The package main declaration tells Go to compile your program as a binary so you can run it directly, and the import statement tells Go which packages you’ll be using in the later code.

Now, define your PlayingCard type and its associated functions and methods:

main.go
...

type PlayingCard struct {
	Suit string
	Rank string
}

func NewPlayingCard(suit string, card string) *PlayingCard {
	return &PlayingCard{Suit: suit, Rank: card}
}

func (pc *PlayingCard) String() string {
	return fmt.Sprintf("%s of %s", pc.Rank, pc.Suit)
}

In this snippet, you define a struct named PlayingCard with the properties Suit and Rank, to represent the cards from a deck of 52 playing cards. The Suit will be one of Diamonds, Hearts, Clubs, or Spades, and the Rank will be A, 2, 3, and so on through K.

You also defined a NewPlayingCard function to act as the constructor for the PlayingCard struct, and a String method, which will return the rank and suit of the card using fmt.Sprintf.

Next, create your Deck type with the AddCard and RandomCard methods, as well as a NewPlayingCardDeck function to create a *Deck filled with all 52 playing cards:

main.go
...

type Deck struct {
	cards []interface{}
}

func NewPlayingCardDeck() *Deck {
	suits := []string{"Diamonds", "Hearts", "Clubs", "Spades"}
	ranks := []string{"A", "2", "3", "4", "5", "6", "7", "8", "9", "10", "J", "Q", "K"}

	deck := &Deck{}
	for _, suit := range suits {
		for _, rank := range ranks {
			deck.AddCard(NewPlayingCard(suit, rank))
		}
	}
	return deck
}

func (d *Deck) AddCard(card interface{}) {
	d.cards = append(d.cards, card)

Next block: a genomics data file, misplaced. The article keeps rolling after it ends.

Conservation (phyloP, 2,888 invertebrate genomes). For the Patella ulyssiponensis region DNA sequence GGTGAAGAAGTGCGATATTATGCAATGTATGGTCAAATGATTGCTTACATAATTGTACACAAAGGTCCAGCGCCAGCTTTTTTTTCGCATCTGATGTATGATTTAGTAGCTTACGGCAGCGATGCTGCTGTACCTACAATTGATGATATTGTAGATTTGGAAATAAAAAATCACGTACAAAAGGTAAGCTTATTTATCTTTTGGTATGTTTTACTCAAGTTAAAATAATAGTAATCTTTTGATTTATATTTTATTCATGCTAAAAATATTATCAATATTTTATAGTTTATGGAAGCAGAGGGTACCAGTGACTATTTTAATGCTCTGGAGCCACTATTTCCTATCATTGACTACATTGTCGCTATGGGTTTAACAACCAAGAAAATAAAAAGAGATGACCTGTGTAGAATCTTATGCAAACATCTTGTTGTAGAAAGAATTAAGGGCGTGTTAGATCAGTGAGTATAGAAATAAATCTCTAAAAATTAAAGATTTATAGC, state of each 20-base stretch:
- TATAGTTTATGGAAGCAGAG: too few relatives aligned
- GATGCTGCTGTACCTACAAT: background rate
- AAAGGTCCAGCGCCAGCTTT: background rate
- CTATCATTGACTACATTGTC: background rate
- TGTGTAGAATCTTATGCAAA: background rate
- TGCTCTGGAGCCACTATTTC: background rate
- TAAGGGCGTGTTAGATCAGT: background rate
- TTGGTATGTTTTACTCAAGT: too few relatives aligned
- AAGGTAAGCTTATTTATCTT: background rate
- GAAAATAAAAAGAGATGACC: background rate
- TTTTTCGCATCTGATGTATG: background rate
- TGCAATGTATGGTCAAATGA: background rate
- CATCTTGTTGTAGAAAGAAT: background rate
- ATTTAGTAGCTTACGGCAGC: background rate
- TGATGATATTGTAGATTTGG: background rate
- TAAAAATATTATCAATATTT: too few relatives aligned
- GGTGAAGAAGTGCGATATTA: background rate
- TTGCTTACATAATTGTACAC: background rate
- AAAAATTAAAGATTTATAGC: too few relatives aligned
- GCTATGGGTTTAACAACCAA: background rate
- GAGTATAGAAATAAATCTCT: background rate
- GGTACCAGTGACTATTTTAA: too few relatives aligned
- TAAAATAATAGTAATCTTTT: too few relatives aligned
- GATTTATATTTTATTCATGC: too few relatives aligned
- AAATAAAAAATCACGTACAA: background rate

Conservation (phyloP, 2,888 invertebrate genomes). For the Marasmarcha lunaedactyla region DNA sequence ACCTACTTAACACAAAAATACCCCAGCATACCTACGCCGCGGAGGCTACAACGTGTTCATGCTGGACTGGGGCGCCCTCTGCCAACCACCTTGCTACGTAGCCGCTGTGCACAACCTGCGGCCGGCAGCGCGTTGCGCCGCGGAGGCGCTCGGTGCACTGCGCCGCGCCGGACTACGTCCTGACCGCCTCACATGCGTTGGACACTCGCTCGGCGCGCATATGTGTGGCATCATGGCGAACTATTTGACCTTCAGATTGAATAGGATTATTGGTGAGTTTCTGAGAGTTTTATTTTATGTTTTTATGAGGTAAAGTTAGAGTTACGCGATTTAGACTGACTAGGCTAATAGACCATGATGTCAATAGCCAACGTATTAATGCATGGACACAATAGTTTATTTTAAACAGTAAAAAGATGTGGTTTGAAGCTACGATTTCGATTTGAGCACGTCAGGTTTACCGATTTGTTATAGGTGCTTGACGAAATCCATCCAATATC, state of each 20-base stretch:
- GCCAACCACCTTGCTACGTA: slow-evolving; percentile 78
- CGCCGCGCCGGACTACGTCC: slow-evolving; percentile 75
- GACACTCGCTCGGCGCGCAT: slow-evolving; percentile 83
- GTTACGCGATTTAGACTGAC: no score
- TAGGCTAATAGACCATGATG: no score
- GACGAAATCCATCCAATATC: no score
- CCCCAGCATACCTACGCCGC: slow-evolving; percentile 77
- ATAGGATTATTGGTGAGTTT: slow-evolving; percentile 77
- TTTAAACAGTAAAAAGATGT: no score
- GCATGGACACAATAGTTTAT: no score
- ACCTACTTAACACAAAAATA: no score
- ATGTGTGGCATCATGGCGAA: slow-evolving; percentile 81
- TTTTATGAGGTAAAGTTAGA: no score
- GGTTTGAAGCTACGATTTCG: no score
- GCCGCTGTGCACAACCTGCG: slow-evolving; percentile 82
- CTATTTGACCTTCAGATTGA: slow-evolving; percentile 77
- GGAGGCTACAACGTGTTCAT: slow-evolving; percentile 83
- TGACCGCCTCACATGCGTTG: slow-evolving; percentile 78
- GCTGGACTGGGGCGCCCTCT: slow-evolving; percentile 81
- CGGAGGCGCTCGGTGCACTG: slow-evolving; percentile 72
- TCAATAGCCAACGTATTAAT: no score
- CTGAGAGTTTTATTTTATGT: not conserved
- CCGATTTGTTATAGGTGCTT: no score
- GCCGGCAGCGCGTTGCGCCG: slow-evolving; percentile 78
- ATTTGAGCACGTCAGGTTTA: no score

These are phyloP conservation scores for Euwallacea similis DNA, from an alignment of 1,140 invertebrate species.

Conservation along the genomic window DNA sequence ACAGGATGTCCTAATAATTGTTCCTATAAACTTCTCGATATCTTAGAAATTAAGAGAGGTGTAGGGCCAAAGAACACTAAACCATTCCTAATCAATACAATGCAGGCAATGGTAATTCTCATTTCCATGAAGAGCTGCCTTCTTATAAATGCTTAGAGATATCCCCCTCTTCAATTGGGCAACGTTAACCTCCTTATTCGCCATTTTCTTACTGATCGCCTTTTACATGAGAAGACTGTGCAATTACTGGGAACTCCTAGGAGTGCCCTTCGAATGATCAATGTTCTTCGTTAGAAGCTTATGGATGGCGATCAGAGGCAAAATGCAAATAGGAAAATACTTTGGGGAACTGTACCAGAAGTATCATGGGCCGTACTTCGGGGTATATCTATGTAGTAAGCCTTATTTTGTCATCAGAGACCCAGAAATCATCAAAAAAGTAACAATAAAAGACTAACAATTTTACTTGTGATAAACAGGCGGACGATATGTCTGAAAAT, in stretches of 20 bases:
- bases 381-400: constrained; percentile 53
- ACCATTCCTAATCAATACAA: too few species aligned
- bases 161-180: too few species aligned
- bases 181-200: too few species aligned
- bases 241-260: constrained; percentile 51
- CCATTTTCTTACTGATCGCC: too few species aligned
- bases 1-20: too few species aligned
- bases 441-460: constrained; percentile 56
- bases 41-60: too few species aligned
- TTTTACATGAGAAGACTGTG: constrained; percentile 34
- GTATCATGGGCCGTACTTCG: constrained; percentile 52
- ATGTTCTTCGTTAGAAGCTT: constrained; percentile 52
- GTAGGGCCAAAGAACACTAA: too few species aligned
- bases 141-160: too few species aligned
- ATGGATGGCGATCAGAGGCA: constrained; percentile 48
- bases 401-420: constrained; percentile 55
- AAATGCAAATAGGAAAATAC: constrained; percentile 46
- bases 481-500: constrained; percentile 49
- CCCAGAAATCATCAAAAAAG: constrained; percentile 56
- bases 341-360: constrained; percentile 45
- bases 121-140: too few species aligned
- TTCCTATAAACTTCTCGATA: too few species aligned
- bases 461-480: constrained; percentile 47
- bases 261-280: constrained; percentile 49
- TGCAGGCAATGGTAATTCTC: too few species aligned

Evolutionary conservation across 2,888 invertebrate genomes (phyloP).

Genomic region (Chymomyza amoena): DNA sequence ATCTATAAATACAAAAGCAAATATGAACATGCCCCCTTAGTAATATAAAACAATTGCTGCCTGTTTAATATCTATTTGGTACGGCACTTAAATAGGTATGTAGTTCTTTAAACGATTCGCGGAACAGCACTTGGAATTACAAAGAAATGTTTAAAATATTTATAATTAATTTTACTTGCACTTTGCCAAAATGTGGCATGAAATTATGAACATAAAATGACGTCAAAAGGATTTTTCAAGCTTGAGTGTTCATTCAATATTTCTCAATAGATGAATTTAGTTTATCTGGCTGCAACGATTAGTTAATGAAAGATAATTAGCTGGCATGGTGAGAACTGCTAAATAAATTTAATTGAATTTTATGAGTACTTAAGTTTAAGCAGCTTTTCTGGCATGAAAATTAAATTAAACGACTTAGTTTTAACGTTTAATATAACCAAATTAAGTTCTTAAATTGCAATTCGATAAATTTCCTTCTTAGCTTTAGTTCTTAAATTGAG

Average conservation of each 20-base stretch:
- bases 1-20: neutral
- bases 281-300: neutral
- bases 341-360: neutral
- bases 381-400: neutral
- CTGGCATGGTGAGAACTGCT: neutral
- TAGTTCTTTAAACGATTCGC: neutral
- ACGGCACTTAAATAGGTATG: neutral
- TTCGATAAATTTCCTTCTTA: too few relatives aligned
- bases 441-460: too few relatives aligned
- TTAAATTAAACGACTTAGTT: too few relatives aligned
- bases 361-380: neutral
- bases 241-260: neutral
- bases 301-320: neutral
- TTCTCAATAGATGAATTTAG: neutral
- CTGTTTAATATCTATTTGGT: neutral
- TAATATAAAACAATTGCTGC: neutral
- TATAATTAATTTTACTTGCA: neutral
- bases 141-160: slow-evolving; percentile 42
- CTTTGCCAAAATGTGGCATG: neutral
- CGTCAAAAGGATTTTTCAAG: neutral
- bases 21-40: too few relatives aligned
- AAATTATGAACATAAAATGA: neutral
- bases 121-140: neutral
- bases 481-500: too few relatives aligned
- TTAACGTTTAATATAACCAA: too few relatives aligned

}

func (d *Deck) RandomCard() interface{} {
	r := rand.New(rand.NewSource(time.Now().UnixNano()))

	cardIdx := r.Intn(len(d.cards))
	return d.cards[cardIdx]
}

In the Deck you define above, you create a field called cards to hold a slice of cards. Since you want the deck to be able to hold multiple different types of cards, you can’t just define it as []*PlayingCard, though. You define it as []interface{} so it can hold any type of card you may create in the future. In addition to the []interface{} field on the Deck, you also create an AddCard method that accepts the same interface{} type to append a card to the Deck’s cards field.

You also create a RandomCard method that will return a random card from the Deck’s cards slice. This method uses the math/rand package to generate a random number between 0 and the number of cards in the cards slice. The rand.New line creates a new random number generator using the current time as a source of randomness; otherwise, the random number could be the same every time. The r.Intn(len(d.cards)) line uses the random number generator to generate an int value between 0 and the number provided. Since the Intn method doesn’t include the parameter value in the range of numbers, there’s no need to subtract 1 from the length to account for starting from 0. Finally, RandomCard returns the card value at the index of the random number.

Warning: Be careful which random number generator you use in your programs. The math/rand package is not cryptographically secure and shouldn’t be used for security-sensitive programs. The crypto.rand package, however, does provide a random number generator that can be used for these purposes.

Finally, the NewPlayingCardDeck function returns a *Deck value populated with all the cards in a playing card deck. You use two slices, one with all the available suits and one with all the available ranks, and then loop over each value to create a new *PlayingCard for each combination before adding it to the deck using AddCard. Once the cards for the deck are generated, the value is returned.

Now that you have your Deck and PlayingCard set up, you can create your main function to use them to draw cards:

main.go
...

func main() {
	deck := NewPlayingCardDeck()

	fmt.Printf("--- drawing playing card ---\n")
	card := deck.RandomCard()
	fmt.Printf("drew card: %s\n", card)

	playingCard, ok := card.(*PlayingCard)
	if !ok {
		fmt.Printf("card received wasn't a playing card!")
		os.Exit(1)
	}
	fmt.Printf("card suit: %s\n", playingCard.Suit)
	fmt.Printf("card rank: %s\n", playingCard.Rank)
}